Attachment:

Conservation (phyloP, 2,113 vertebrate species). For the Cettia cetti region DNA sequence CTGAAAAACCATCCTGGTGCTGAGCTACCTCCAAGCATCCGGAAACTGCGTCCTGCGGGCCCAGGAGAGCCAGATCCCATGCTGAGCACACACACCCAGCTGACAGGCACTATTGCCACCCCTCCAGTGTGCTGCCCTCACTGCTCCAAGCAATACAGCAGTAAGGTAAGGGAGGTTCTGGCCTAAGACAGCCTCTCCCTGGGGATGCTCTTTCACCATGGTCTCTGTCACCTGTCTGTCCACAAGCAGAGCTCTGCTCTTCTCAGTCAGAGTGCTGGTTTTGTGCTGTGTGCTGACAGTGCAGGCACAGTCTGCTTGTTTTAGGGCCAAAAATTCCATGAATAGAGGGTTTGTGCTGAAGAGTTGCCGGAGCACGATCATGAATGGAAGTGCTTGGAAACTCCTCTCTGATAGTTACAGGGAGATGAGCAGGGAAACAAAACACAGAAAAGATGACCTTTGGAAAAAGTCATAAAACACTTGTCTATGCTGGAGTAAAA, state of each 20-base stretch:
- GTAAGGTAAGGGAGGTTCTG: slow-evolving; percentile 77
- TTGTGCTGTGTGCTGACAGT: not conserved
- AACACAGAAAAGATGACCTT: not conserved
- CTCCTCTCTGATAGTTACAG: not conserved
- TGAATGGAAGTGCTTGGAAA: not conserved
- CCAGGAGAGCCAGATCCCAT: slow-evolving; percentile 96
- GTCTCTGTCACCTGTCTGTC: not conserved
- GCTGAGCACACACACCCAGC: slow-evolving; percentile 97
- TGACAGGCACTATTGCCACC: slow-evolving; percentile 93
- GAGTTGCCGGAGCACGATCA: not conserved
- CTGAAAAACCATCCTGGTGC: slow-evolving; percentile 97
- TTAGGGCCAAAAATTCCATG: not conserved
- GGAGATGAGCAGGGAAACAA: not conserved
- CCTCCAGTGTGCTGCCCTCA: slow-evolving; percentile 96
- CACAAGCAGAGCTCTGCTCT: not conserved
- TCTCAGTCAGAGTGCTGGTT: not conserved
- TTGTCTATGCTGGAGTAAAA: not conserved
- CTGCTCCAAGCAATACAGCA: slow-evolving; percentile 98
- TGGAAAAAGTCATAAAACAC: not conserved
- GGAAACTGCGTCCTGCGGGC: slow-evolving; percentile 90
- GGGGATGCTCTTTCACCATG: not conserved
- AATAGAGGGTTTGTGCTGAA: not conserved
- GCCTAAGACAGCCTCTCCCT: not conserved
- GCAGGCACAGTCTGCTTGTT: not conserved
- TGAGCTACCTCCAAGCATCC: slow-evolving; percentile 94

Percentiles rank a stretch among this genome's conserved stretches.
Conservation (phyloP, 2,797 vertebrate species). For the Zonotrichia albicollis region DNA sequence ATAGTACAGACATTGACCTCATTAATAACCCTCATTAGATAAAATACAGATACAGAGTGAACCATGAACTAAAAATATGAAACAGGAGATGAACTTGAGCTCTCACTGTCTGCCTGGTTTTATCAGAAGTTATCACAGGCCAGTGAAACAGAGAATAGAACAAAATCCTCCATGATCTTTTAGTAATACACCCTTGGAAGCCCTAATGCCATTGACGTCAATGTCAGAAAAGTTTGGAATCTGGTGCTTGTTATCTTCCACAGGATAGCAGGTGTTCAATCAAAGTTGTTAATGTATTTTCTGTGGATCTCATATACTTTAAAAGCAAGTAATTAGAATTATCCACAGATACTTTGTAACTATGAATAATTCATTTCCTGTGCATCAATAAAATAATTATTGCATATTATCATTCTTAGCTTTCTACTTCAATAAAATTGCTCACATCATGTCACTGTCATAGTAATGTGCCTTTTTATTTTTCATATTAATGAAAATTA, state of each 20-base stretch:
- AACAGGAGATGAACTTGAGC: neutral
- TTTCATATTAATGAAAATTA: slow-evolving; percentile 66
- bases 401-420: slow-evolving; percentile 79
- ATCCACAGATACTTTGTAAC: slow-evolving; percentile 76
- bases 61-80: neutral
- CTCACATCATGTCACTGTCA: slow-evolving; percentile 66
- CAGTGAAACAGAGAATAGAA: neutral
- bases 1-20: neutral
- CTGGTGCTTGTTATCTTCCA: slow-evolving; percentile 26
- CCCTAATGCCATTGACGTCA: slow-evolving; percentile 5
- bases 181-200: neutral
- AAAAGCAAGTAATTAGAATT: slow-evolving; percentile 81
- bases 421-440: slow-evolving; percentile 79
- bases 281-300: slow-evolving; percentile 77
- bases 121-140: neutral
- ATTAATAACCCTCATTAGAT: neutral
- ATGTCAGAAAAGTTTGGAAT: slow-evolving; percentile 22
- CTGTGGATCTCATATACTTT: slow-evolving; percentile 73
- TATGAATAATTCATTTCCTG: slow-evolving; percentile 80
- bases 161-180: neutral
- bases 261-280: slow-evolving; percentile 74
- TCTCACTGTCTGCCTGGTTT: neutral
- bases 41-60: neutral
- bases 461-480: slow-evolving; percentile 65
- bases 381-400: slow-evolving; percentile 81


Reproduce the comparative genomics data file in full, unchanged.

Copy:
Conservation (phyloP, 2,113 vertebrate species). For the Cettia cetti region DNA sequence CTGAAAAACCATCCTGGTGCTGAGCTACCTCCAAGCATCCGGAAACTGCGTCCTGCGGGCCCAGGAGAGCCAGATCCCATGCTGAGCACACACACCCAGCTGACAGGCACTATTGCCACCCCTCCAGTGTGCTGCCCTCACTGCTCCAAGCAATACAGCAGTAAGGTAAGGGAGGTTCTGGCCTAAGACAGCCTCTCCCTGGGGATGCTCTTTCACCATGGTCTCTGTCACCTGTCTGTCCACAAGCAGAGCTCTGCTCTTCTCAGTCAGAGTGCTGGTTTTGTGCTGTGTGCTGACAGTGCAGGCACAGTCTGCTTGTTTTAGGGCCAAAAATTCCATGAATAGAGGGTTTGTGCTGAAGAGTTGCCGGAGCACGATCATGAATGGAAGTGCTTGGAAACTCCTCTCTGATAGTTACAGGGAGATGAGCAGGGAAACAAAACACAGAAAAGATGACCTTTGGAAAAAGTCATAAAACACTTGTCTATGCTGGAGTAAAA, state of each 20-base stretch:
- GTAAGGTAAGGGAGGTTCTG: slow-evolving; percentile 77
- TTGTGCTGTGTGCTGACAGT: not conserved
- AACACAGAAAAGATGACCTT: not conserved
- CTCCTCTCTGATAGTTACAG: not conserved
- TGAATGGAAGTGCTTGGAAA: not conserved
- CCAGGAGAGCCAGATCCCAT: slow-evolving; percentile 96
- GTCTCTGTCACCTGTCTGTC: not conserved
- GCTGAGCACACACACCCAGC: slow-evolving; percentile 97
- TGACAGGCACTATTGCCACC: slow-evolving; percentile 93
- GAGTTGCCGGAGCACGATCA: not conserved
- CTGAAAAACCATCCTGGTGC: slow-evolving; percentile 97
- TTAGGGCCAAAAATTCCATG: not conserved
- GGAGATGAGCAGGGAAACAA: not conserved
- CCTCCAGTGTGCTGCCCTCA: slow-evolving; percentile 96
- CACAAGCAGAGCTCTGCTCT: not conserved
- TCTCAGTCAGAGTGCTGGTT: not conserved
- TTGTCTATGCTGGAGTAAAA: not conserved
- CTGCTCCAAGCAATACAGCA: slow-evolving; percentile 98
- TGGAAAAAGTCATAAAACAC: not conserved
- GGAAACTGCGTCCTGCGGGC: slow-evolving; percentile 90
- GGGGATGCTCTTTCACCATG: not conserved
- AATAGAGGGTTTGTGCTGAA: not conserved
- GCCTAAGACAGCCTCTCCCT: not conserved
- GCAGGCACAGTCTGCTTGTT: not conserved
- TGAGCTACCTCCAAGCATCC: slow-evolving; percentile 94

Percentiles rank a stretch among this genome's conserved stretches.
Conservation (phyloP, 2,797 vertebrate species). For the Zonotrichia albicollis region DNA sequence ATAGTACAGACATTGACCTCATTAATAACCCTCATTAGATAAAATACAGATACAGAGTGAACCATGAACTAAAAATATGAAACAGGAGATGAACTTGAGCTCTCACTGTCTGCCTGGTTTTATCAGAAGTTATCACAGGCCAGTGAAACAGAGAATAGAACAAAATCCTCCATGATCTTTTAGTAATACACCCTTGGAAGCCCTAATGCCATTGACGTCAATGTCAGAAAAGTTTGGAATCTGGTGCTTGTTATCTTCCACAGGATAGCAGGTGTTCAATCAAAGTTGTTAATGTATTTTCTGTGGATCTCATATACTTTAAAAGCAAGTAATTAGAATTATCCACAGATACTTTGTAACTATGAATAATTCATTTCCTGTGCATCAATAAAATAATTATTGCATATTATCATTCTTAGCTTTCTACTTCAATAAAATTGCTCACATCATGTCACTGTCATAGTAATGTGCCTTTTTATTTTTCATATTAATGAAAATTA, state of each 20-base stretch:
- AACAGGAGATGAACTTGAGC: neutral
- TTTCATATTAATGAAAATTA: slow-evolving; percentile 66
- bases 401-420: slow-evolving; percentile 79
- ATCCACAGATACTTTGTAAC: slow-evolving; percentile 76
- bases 61-80: neutral
- CTCACATCATGTCACTGTCA: slow-evolving; percentile 66
- CAGTGAAACAGAGAATAGAA: neutral
- bases 1-20: neutral
- CTGGTGCTTGTTATCTTCCA: slow-evolving; percentile 26
- CCCTAATGCCATTGACGTCA: slow-evolving; percentile 5
- bases 181-200: neutral
- AAAAGCAAGTAATTAGAATT: slow-evolving; percentile 81
- bases 421-440: slow-evolving; percentile 79
- bases 281-300: slow-evolving; percentile 77
- bases 121-140: neutral
- ATTAATAACCCTCATTAGAT: neutral
- ATGTCAGAAAAGTTTGGAAT: slow-evolving; percentile 22
- CTGTGGATCTCATATACTTT: slow-evolving; percentile 73
- TATGAATAATTCATTTCCTG: slow-evolving; percentile 80
- bases 161-180: neutral
- bases 261-280: slow-evolving; percentile 74
- TCTCACTGTCTGCCTGGTTT: neutral
- bases 41-60: neutral
- bases 461-480: slow-evolving; percentile 65
- bases 381-400: slow-evolving; percentile 81